What is WHO doing about injuries among tsunami survivors?

Q: Most of the health discussions have focused on water and communicable diseases. What about all the injuries among survivors? What does WHO do in this area?

A: Most of the people who survived the tsunami and needed medical attention in the immediate aftermath were injured. Unfortunately most injured survivors who had serious torso (e.g. chest or abdominal) or serious head injuries will likely have died now because these injuries require intensive efforts that would in all likelihood have overwhelmed local capacities. The full picture of remaining injured survivors has not emerged yet but it most likely consists of many people with extremity (arm and legs) injuries and those with torso or head injuries that were not sufficiently severe to have already led to death.

WHO has channelled surgical supplies to the affected areas and has made guidance available to the relief community involved in treating these injuries that clearly lays out the priorities and major considerations for management of the injured survivors. WHO's concern is twofold: one is to reduce avoidable death through complications such as wound infection, and tetanus. The second major concern is to minimise lifelong disability by ensuring appropriate trauma care, particularly among people with serious extremity injuries.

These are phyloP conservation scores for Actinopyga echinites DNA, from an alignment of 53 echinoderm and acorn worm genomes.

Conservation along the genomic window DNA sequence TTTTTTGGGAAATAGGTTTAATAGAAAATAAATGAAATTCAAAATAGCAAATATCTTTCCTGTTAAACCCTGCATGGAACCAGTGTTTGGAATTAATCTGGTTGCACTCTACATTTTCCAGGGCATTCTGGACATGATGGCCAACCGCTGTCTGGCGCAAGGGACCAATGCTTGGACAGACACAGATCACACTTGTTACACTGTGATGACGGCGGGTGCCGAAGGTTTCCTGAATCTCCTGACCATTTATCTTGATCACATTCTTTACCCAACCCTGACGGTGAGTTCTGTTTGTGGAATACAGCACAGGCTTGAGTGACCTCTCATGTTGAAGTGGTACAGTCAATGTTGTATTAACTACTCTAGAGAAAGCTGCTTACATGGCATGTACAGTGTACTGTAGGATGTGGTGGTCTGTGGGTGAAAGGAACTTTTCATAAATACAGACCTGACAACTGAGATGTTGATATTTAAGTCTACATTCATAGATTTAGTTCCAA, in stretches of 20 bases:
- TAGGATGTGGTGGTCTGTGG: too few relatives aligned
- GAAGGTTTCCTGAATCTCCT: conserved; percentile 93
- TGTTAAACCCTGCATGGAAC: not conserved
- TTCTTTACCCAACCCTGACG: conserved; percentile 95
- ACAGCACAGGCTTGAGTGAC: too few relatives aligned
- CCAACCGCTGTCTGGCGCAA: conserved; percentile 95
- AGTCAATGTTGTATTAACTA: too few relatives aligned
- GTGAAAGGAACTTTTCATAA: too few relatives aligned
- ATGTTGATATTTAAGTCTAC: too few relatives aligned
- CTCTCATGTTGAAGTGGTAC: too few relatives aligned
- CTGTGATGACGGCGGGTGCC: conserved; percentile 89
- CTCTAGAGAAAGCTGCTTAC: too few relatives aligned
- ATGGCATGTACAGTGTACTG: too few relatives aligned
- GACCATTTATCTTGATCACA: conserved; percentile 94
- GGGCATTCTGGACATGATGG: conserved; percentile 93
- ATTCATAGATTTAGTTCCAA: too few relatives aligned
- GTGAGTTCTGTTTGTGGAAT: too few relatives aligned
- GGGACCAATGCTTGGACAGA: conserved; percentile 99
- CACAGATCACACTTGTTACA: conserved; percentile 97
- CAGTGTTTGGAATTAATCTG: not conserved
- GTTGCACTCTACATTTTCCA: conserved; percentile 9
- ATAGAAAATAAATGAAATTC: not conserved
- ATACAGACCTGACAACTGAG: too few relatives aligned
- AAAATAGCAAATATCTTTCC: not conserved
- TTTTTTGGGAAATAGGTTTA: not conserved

More information regarding WHO's recommendations for the priorities in managing injuries and preventing disability among injured survivors may be found at the following link.

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